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Thousands of North Dakotans Struggle with Eating Disorders

July 2, 2012

FARGO, N.D. - Most people worry about how they look as they head out the door each day, but for thousands of North Dakotans, a distorted body image actually is a serious medical problem.

Dr. Jim Mitchell at the Neuropsychiatric Research Institute, Fargo, says there is a mental health issue, not a lifestyle choice, at the heart of eating disorders.

"These disorders also have a strong hereditary component. For example, we know the majority of the risk for anorexia nervosa is biologically determined. They are real illnesses and they're very serious. In particular, anorexia nervosa has the highest mortality rate of any psychiatric disorder."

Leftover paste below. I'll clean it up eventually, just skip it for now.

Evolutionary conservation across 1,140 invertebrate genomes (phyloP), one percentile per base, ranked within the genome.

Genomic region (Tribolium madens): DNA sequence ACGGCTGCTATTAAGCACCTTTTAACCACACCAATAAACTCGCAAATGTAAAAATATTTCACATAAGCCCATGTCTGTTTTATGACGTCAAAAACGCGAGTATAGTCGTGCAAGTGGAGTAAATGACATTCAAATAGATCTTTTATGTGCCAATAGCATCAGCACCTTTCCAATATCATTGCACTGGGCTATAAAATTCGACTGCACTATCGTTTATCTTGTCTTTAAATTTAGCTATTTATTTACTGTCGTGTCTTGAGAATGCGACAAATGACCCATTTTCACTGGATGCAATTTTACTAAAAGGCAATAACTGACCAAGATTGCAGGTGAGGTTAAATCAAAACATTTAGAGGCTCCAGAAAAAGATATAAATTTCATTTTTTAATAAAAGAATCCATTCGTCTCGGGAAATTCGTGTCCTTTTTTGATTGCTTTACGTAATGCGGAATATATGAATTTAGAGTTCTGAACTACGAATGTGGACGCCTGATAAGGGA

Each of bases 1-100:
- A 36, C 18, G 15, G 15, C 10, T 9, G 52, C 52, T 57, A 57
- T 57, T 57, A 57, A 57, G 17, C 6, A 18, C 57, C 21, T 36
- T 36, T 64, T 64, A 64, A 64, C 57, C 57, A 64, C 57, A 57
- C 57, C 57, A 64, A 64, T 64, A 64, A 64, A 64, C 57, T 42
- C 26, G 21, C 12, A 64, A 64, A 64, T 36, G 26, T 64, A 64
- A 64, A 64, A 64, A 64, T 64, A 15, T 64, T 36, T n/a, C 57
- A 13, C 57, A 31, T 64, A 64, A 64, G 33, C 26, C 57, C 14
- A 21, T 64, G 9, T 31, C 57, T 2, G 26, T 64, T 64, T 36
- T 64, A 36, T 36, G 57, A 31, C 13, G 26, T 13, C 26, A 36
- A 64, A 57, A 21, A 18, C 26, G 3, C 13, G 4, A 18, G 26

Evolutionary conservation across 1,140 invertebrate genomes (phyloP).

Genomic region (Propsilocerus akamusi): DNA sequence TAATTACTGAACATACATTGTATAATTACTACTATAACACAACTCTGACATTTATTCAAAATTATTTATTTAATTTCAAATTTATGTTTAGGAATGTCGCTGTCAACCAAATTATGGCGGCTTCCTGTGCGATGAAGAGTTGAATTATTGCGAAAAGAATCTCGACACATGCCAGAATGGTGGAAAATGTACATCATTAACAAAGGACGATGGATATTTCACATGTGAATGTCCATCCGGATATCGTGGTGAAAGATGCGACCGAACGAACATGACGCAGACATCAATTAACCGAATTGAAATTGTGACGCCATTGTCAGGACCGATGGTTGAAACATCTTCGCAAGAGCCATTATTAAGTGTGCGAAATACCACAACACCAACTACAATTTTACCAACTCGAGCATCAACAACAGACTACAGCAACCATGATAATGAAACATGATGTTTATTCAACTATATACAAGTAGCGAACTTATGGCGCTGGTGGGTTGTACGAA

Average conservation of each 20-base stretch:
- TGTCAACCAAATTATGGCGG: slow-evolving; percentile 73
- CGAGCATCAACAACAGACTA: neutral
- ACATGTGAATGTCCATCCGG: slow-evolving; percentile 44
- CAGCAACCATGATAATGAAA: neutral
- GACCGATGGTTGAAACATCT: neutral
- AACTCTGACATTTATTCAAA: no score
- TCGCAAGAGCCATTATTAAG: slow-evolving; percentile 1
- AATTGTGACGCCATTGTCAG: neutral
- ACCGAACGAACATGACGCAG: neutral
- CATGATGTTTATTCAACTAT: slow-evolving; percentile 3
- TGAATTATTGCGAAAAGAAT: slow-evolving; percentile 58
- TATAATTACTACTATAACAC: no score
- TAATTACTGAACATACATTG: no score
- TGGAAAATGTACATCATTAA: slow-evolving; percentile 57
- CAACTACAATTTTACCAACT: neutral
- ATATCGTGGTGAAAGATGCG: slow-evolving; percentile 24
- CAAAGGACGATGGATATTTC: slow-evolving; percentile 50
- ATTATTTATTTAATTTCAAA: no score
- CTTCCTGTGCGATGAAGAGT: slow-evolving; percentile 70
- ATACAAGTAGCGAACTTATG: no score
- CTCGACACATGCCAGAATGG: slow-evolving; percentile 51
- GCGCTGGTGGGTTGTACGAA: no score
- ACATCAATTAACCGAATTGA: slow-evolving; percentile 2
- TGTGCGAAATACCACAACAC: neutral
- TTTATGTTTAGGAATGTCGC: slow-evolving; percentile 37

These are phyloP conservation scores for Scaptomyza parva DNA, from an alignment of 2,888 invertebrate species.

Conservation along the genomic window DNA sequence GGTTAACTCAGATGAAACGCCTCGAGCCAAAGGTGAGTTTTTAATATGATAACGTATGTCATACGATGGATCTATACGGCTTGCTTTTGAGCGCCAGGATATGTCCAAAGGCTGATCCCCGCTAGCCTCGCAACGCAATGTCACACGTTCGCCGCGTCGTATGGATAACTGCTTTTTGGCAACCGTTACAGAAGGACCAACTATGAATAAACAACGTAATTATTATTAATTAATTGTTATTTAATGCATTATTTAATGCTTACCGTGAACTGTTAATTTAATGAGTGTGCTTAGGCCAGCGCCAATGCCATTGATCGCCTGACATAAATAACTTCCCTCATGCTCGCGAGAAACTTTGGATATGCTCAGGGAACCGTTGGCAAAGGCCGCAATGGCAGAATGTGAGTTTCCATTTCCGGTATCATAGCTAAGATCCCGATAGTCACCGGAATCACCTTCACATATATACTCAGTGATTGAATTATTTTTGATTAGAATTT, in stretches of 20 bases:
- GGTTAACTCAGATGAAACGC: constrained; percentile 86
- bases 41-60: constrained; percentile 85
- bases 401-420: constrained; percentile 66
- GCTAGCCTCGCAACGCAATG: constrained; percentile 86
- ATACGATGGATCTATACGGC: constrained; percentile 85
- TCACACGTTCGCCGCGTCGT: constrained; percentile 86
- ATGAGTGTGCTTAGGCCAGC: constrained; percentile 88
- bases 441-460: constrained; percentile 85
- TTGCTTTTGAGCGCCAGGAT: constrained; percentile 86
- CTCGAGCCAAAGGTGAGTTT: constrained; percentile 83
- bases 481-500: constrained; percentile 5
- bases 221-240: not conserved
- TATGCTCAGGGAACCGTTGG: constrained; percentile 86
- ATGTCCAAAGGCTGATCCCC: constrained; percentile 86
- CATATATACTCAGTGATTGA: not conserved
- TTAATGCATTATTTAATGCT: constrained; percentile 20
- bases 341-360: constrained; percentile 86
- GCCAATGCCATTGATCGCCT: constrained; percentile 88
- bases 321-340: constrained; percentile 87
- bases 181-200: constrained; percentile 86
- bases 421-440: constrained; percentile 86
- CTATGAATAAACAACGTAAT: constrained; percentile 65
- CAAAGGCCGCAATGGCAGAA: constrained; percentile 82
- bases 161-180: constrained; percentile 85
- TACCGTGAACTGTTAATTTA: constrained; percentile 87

Mitchell says treating those with eating disorders can be very difficult, and the patients often have other mental-health issues at the same time.

"They have very high rates of co-morbidity, depression most commonly, but also anxiety disorders. Also, subgroups of anorexia patients and all patients with bulimia also have higher-than-expected rates of substance abuse and alcohol abuse."

It's estimated that around 7 million women and 1 million men in the United States struggle with an eating disorder. The most common are anorexia and bulimia.

More information is available at

John Michaelson, Public News Service - ND